LONDON: Two significant steps forward have been taken today in support of the campaign to achieve justice for the 96 victims of the Hillsborough Disaster writes KEIR RADNEDGE.
First Home Secretary Theresa May announced a new police inquiry into the disaster at an FA Cup semi-final between Liverpool and Nottingham Forest at the Sheffield Wednesday ground on April 15, 1989.
Then, in the High Court, Lord Chief Justice Lord Judge quashed the original inquest verdicts in response to a formal request from Attorney-General Dominic Grieve based on a report establishing that 41 of those who died might have been saved.
May said the new inquiry would be led by former Durham Chief Constable Jon Stoddart and would focus specifically on the deaths of Liverpool after they were crushed within two pens at the Leppings Lane terrace.
She said she was “determined to see a swift and thorough response to the findings of the Hillsborough Panel to deliver justice for the 96 football fans who died and the families who have fought so hard on their behalf.”
Stoddart will be able to recruit investigators and staff to his team but is specifically barred from employing officers or former officers with any prior connection to the Hillsborough disaster or from the West Midlands, South Yorkshire or Merseyside police forces.
He said he was “aware of the great significance and personal responsibility which comes with leading this criminal investigation . . . My first priority is to meet as many of the families as possible and to establish a working open relationship with them throughout the investigation.”
In the High Court, the Attorney General said the “horrific” events at the stadium were well known and “were seen by millions on television as the tragedy unfolded and by many of the spectators at the stadium itself”.
Grieve said the application was being made as a consequence of the Hillsborough Panel’s report published on 12 September this year, which he said was a “remarkable” document.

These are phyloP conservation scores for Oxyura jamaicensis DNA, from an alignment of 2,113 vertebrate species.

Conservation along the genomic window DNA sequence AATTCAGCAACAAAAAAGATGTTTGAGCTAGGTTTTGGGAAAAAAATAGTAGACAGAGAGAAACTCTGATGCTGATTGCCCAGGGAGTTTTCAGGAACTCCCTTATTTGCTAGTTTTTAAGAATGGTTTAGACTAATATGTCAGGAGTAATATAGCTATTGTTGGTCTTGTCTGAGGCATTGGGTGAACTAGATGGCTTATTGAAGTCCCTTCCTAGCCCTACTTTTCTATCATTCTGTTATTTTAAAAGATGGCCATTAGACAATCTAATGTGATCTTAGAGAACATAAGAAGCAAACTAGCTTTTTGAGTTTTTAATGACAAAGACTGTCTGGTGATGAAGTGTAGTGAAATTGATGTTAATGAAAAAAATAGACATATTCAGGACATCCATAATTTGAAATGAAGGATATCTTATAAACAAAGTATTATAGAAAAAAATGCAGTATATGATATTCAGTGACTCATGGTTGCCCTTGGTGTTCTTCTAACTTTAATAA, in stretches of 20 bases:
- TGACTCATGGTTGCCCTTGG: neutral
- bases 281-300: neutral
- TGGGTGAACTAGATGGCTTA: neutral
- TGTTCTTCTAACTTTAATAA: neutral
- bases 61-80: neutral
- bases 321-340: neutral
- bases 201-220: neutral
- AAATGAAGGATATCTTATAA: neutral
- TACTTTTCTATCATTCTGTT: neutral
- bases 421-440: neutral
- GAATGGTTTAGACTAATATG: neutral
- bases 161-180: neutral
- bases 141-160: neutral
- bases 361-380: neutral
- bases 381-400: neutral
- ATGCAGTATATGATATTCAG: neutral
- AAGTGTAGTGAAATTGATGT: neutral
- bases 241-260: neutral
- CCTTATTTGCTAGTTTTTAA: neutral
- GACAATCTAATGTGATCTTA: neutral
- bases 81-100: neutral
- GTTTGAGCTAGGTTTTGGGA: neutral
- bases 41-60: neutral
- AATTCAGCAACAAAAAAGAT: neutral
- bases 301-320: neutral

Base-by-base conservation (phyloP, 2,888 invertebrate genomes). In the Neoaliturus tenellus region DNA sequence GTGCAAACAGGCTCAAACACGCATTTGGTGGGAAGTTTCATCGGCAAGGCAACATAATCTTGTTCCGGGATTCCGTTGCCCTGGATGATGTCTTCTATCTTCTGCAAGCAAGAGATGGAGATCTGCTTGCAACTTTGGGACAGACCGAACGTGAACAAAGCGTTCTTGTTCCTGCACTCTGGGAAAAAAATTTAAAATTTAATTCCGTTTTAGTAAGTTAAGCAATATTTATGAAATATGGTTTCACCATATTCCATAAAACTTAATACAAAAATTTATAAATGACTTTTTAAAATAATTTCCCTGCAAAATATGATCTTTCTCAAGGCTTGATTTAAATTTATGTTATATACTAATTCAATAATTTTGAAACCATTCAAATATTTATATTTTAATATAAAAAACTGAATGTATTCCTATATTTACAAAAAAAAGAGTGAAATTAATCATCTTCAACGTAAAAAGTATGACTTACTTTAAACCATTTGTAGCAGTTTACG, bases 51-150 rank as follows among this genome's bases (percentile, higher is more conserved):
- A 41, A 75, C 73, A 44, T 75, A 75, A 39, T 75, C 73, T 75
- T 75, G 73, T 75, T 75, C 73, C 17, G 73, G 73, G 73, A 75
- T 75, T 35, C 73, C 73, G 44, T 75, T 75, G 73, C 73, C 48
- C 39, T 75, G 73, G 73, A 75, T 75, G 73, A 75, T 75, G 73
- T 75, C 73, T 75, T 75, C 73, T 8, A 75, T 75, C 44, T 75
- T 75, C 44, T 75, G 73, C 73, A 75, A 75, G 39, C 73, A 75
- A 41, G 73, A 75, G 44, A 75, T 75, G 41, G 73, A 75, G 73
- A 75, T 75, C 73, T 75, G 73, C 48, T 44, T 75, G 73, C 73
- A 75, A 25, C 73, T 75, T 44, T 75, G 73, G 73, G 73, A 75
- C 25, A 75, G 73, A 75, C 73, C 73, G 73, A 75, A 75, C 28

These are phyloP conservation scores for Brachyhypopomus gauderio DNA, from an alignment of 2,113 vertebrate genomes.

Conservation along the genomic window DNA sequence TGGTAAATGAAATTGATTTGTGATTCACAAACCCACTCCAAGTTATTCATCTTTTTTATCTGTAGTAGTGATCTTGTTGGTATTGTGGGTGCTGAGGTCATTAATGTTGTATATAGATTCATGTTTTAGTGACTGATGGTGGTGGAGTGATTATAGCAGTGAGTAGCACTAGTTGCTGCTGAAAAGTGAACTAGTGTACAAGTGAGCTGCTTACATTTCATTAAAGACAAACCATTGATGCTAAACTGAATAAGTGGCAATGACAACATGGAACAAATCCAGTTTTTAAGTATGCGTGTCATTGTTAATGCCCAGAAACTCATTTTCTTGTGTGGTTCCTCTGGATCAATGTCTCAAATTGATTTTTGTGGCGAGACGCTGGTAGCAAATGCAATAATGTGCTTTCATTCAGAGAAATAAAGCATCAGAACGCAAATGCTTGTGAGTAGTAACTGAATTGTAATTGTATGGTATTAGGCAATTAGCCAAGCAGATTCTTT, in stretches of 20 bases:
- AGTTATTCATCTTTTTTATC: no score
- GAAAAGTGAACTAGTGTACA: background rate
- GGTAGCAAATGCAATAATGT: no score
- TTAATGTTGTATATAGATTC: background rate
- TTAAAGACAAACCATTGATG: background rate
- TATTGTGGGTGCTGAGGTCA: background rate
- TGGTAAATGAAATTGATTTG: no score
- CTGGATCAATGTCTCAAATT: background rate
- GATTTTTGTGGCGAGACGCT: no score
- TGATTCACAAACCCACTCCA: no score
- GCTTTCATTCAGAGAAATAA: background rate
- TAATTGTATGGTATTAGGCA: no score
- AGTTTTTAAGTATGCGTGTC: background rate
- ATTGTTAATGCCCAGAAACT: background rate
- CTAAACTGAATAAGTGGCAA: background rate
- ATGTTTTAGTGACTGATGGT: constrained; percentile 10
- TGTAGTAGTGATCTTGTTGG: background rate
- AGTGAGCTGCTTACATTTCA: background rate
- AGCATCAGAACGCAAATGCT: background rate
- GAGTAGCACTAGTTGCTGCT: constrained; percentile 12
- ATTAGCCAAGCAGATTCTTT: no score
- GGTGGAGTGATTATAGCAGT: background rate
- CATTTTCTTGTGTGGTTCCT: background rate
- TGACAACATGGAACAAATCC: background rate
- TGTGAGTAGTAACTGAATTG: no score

He said that Dr Bill Kirkup, the medical member of the panel and a former associate chief medical officer at the Department of Health, had explained that, of the deceased, 58 “definitely” or “probably” had the capacity to survive beyond the 15:15 cut-off time.
That new evidence formed the “essential basis” for the High Court application because it “undermines the coroner’s summing-up at the inquests.”
The original inquest verdicts angered many of the bereaved families who were told at the 1990 hearing that all Hillsborough’s victims had been injured by 15:15 on the afternoon of the FA Cup semi-final between Liverpool and Nottingham Forest.
Evidence covering the response by the emergency services after this time was also not heard at the original inquest.
Andy Burnham, Labour MP for Leigh, who set up the panel, thought it a “bittersweet” day for the families.
He said: “Those families shouldn’t be coming to London to find out they’re back where they should have been 23 years ago. Some of the families said to me: ‘We never heard what happened to our son and my dad died not knowing’. No family should ever be in that position in this country.”
The panel’s findings showed police and emergency services had made “strenuous attempts” to deflect the blame for the disaster on to the fans.
More than 160 police statements had been altered – 116 of them to remove or change negative comments about the policing of the match.
On Tuesday, in the House of Commons on Tuesday, Liverpool Walton MP Steve Rotheram said he was concerned the families of the victims may not have the finances to support any new legal cases.
In response, Justice Secretary Chris Grayling said: “I think it might be helpful to say that my department is very mindful of the financial pressures faced by the Hillsborough families.
“We all recognise the very difficult circumstances they have been through and they are certainly in our consideration.”